There is a sense that there is a Sisera in every one of us. This enemy can creep into our life so easily and adapt himself to the things that we like, with the result that it seems cruel or very difficult to deal with it. However, like Jael, it is our responsibility to do so, carrying out that act of self-judgment that is essential for our preservation and deliverance. It is so easy to compromise with an enemy that seems so adaptable and so willing to find itself at home right where we are. Yet, having come so close, it calls for judgment on self so that we might be preserved from condemnation with the world (1 Corinthians 11:32).
Jael’s Tent Peg
Jael did not know how to use a sword and didn’t attempt to do so. Barak used a sword, but she knew how to use the hammer and tent peg. Any nomad, moving constantly and living in tents, would be aware of the importance of the tent peg to secure a safe place in which to live. We see in her a picture of a believer who uses the things he or she knows how to handle, not aspiring to use materials to which they are unaccustomed. Shamgar didn’t use a sword either; he used an ox goad, a tool that he was familiar with and could handle properly. We all have a certain area of expertise in the truths of God’s Word that we are capable of using to overcome the foe. It may not be the flashing sword of conquest, but even a tent peg can be used to get a victory. One might not be able to preach, nor be allowed to do so. However, there is power in the simple testimony of a separated life upheld by one placing confidence in God daily, putting into practice the truths of God’s Word and proving them to be effective. David would not go to fight Goliath in Saul’s armor, and that was not due to a difference in size. It was because he had not proved it, and did not know how to fight with that equipment on. He used what he had proven for himself through God’s power when he had delivered the sheep from the lion and the bear.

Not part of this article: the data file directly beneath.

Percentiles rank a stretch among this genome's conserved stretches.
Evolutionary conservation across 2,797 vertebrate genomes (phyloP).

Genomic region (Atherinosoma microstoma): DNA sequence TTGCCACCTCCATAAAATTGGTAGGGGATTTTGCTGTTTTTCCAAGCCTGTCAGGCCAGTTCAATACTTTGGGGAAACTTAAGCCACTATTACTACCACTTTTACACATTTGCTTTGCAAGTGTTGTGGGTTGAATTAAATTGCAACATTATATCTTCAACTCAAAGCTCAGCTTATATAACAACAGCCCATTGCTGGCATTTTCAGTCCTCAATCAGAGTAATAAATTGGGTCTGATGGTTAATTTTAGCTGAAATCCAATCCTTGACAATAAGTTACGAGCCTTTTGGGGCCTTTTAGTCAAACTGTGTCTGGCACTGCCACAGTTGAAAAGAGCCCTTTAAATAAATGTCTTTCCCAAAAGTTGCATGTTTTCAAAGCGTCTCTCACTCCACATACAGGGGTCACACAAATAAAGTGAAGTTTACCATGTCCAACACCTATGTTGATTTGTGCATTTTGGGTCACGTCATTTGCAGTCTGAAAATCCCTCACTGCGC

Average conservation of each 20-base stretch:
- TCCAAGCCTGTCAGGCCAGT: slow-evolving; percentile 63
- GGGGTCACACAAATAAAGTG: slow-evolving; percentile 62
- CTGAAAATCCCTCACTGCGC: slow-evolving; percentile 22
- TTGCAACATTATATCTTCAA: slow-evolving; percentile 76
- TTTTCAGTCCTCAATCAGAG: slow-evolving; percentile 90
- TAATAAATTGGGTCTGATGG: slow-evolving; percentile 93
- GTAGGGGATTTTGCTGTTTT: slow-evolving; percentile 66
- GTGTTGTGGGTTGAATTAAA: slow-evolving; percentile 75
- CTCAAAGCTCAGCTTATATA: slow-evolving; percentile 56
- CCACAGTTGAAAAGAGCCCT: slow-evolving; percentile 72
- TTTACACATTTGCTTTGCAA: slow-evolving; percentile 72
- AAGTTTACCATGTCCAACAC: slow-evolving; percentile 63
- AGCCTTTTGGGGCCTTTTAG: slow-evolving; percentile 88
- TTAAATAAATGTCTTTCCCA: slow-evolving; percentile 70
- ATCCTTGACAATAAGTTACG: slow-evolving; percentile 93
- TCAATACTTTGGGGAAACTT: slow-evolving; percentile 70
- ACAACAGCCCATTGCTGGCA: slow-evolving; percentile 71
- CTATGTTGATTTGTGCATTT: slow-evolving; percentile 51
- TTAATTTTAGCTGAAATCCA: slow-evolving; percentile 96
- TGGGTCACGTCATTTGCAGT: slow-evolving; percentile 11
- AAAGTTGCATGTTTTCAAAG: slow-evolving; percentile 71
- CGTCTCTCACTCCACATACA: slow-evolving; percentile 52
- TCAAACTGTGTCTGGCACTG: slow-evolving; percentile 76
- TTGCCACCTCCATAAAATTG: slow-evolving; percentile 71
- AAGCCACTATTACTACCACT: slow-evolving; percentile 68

Jael waited until Sisera was sound asleep, then she went softly and applied the force of the hammer to drive the tent peg through his temples right into the ground. If Sisera represents man’s wisdom operating against God’s wisdom, then we see that it is characterized by wrong thoughts that must be defeated, or put to death. She used the tent peg, representing the believer’s pilgrim character. But she also needed the hammer, and this reminds us of the power of the Word of God to give force to this character to overcome.